WASHINGTON — A proposed wave of low Earth orbit communications satellite constellations could become an interference hazard for satellites in geostationary orbit even if those new systems comply with existing rules, some satellite operators fear.

Rules enacted by the International Telecommunication Union (ITU) in 2000, during the previous wave of proposed nongeostationary orbit (NGSO) satellite systems, gives frequency priority to satellites in geostationary orbit. NGSO systems must take measures, such as reducing their power output, to avoid interfering with geostationary satellites.

The problem, said company representatives attending the fourth annual Space and Satellite Regulatory Colloquium here Oct. 22, is that advances in geostationary satellites allow them to operate at lower power levels. That creates the potential for interference with NGSO systems, even if they are in compliance with ITU rules.

“As we’re moving to the new higher-capacity satellites and technology has improved, the sensitivity of our satellites is quite a bit higher than what was envisioned back in the day,” said Daryl Hunter, senior director of regulatory affairs for ViaSat, a company that operates high-throughput satellites in geostationary orbit.

“Even when these new NGSO constellations meet the equivalent power flux density limits that were established by the ITU, they actually cause interference to the new high-capacity GSO satellites,” he said. “But we have to live with it. That’s the law.”

Hunter said that problem could be exacerbated if a number of the proposed NGSO satellite systems are launched over the next several years. If some of them violate the ITU rules, he said, it could be difficult to determine which ones are causing the excess interference.

“Who’s doing the interference? All we know is that our noise floor is raised,” he said. “It’s really going to be a tough problem.”

Hunter and others at the meeting, though, said they were not pressing for near-term changes to the rules that could require NGSO systems to further reduce their power to avoid interference, since it was not clear how serious any interference would be. “We haven’t made a proposal yet to go back and revisit them,” he said of the current rules.

“We’re really cautioning against any rapid changes that could have some drastic consequences,” said Mariah Shuman, regulatory counsel for O3b Networks, which operates a constellation of NGSO satellites. That includes taking no action on the issue at November’s World Radiocommunication Conference, known as WRC-15, in Geneva.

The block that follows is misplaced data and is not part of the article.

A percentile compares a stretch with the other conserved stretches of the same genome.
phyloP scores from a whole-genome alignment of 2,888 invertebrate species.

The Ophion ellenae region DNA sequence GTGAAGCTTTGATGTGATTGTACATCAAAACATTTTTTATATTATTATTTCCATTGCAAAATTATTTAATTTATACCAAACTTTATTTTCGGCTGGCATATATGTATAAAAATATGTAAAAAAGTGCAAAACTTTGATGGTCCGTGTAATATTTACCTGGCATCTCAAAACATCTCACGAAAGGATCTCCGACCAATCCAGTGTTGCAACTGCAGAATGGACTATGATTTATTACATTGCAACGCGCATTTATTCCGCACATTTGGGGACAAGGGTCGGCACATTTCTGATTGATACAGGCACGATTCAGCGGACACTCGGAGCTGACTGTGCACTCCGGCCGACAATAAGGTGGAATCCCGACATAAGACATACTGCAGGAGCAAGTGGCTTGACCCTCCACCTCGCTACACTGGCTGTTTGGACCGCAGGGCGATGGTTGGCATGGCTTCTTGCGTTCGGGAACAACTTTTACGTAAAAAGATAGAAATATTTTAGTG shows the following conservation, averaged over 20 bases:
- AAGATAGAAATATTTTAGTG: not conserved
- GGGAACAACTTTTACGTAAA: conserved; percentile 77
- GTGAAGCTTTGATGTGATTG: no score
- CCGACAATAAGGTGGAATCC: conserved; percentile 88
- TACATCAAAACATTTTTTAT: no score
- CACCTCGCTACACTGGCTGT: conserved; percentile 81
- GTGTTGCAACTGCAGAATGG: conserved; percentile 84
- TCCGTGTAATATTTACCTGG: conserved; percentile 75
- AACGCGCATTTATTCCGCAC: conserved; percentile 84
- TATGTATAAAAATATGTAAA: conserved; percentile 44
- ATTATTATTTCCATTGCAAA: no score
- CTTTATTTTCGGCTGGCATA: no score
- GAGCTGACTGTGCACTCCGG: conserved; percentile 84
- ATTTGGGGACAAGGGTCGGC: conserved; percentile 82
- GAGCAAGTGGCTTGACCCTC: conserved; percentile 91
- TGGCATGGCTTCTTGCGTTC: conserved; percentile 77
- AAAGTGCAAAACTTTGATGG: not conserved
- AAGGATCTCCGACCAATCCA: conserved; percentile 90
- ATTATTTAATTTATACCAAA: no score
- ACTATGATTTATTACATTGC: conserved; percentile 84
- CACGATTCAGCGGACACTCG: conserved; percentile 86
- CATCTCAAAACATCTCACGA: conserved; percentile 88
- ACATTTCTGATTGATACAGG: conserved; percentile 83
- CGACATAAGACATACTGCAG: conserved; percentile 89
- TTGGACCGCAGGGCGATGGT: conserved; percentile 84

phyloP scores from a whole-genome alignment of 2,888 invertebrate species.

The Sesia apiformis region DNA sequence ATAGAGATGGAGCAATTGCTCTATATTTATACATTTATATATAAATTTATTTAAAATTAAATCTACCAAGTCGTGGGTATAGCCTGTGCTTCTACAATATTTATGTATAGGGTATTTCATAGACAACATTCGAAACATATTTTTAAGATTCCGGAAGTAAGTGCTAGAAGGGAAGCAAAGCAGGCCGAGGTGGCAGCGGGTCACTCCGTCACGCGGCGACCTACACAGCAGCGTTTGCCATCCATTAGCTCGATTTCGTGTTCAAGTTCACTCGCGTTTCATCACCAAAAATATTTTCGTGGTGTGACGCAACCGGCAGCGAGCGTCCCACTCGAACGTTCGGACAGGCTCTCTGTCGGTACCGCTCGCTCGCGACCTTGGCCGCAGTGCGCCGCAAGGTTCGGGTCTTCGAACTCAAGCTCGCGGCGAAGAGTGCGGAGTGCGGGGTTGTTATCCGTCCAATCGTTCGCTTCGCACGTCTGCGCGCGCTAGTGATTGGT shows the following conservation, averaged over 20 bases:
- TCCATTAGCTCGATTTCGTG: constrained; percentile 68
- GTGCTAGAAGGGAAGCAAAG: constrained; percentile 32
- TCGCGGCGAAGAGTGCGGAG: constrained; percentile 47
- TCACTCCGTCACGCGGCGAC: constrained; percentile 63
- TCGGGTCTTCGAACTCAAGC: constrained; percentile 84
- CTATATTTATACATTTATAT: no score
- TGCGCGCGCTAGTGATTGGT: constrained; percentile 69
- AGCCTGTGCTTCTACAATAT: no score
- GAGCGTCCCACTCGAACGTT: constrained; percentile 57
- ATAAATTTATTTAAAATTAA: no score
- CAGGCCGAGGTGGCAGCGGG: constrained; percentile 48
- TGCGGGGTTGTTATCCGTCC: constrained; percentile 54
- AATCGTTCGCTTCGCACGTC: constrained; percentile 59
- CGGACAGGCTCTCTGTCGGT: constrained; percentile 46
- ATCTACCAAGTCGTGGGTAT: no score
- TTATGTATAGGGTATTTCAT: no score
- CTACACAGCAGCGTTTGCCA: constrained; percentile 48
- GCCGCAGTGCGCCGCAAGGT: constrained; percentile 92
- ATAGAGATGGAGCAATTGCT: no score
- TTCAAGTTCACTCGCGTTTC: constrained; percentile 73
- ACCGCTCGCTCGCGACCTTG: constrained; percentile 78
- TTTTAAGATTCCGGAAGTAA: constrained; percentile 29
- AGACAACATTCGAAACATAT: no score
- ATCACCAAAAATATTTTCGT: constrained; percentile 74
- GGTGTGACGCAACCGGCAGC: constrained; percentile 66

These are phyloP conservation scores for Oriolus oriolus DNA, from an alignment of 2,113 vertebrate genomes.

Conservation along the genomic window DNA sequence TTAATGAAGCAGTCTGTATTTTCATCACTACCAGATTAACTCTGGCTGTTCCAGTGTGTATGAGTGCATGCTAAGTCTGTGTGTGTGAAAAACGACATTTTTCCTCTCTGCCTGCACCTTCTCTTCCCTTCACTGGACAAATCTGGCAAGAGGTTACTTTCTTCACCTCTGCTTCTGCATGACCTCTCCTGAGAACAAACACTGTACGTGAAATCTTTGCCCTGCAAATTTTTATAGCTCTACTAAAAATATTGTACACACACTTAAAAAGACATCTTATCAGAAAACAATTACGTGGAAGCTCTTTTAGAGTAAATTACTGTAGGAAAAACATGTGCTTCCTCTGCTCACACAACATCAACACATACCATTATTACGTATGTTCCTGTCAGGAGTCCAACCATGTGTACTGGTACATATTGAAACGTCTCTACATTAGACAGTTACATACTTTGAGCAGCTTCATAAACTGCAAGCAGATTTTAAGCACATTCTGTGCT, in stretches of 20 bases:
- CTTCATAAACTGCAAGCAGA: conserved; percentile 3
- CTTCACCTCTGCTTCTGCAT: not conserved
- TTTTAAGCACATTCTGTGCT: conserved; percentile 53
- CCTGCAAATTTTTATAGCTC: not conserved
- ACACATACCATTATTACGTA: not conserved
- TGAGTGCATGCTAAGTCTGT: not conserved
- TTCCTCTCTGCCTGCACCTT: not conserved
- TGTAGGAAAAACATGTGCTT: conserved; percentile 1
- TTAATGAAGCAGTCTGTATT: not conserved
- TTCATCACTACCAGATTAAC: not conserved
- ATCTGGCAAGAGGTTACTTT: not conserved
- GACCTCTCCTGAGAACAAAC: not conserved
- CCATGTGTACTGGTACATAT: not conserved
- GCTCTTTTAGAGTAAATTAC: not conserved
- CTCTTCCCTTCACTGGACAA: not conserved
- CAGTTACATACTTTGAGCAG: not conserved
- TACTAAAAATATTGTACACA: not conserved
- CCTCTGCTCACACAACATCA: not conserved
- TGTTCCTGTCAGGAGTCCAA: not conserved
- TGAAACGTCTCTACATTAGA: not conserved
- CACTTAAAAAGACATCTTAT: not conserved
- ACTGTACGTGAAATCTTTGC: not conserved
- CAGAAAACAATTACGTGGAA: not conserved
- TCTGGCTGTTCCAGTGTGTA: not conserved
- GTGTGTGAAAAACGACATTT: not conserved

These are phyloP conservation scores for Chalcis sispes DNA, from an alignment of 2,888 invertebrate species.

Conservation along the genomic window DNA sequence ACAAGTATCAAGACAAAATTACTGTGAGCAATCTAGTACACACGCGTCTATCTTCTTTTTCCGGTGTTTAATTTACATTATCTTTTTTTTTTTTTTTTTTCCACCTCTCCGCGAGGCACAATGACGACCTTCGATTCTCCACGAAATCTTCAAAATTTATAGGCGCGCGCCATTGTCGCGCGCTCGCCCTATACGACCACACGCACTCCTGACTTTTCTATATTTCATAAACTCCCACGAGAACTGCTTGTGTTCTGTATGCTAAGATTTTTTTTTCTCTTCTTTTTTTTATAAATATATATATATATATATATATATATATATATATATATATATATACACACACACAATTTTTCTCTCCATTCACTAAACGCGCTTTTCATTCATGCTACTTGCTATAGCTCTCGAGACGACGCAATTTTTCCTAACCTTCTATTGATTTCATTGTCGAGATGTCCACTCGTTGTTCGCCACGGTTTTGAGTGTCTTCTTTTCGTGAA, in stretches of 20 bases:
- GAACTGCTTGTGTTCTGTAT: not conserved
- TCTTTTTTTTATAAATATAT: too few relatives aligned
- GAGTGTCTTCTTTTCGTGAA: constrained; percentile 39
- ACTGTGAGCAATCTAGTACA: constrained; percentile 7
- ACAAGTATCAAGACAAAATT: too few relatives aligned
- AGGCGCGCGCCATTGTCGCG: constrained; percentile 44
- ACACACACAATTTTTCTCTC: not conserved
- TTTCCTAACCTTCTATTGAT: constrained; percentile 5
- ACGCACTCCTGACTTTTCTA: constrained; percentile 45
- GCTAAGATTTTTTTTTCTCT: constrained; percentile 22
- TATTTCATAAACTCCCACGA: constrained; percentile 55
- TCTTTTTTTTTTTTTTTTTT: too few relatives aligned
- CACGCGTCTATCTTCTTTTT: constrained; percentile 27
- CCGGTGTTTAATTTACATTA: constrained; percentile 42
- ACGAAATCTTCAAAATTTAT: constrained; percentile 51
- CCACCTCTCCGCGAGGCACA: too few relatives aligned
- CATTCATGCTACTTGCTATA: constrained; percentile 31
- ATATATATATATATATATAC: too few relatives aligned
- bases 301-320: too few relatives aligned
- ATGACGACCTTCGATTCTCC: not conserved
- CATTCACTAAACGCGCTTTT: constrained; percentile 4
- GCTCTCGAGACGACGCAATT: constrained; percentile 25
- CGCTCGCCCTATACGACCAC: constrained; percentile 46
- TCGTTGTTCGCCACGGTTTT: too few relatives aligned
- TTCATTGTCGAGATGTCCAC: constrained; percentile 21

“We support studies at this point,” she said of the interference issue. “We would not want to see any decisions made at WRC-15.”

“Pulling the rug from underneath the NGSO operators at this point — prematurely, I think — will actually hurt the industry in general,” said Hazem Moakkit, vice president for corporate and spectrum strategy at Intelsat, which both operates a fleet of geostationary satellites and has a stake in NGSO satellite company OneWeb. “It’s better to wait until we advance a little bit further.”

While industry is willing to wait on interference issues, some raised questions about another aspect of ITU rules regarding NGSO systems. Current regulations consider an NGSO system to be brought into use, and its frequency rights confirmed, when the first satellite of a constellation is launched, regardless of the number of satellites in the constellation.

“This makes sense when you have a constellation of 10 or 12 satellites,” said Jose Albuquerque, chief of the satellite division of the Federal Communication Commission’s International Bureau. “But when you’re talking about constellations of 800 or 4,000 satellites, you cannot acquire rights by bringing one satellite into service.”

Many of the concerns about NGSO systems discussed at the colloquium are based on the assumption that several of the systems under development now will actually be deployed. At least one attendee, though, has his doubts.

“We are probably on the back side of the bubble” of investment in the industry, said J. Armand Musey, president of Summit Ridge Group. “It’s not clear that there’s going to be a whole lot of OneWebs. There’s probably going to be one, maybe two, big LEO constellations that come out of this phase. There’s not going to be five of them.”

Jeff Foust writes about space policy, commercial space, and related topics for SpaceNews. He earned a Ph.D. in planetary sciences from the Massachusetts Institute of Technology and a bachelor’s degree with honors in geophysics and planetary science...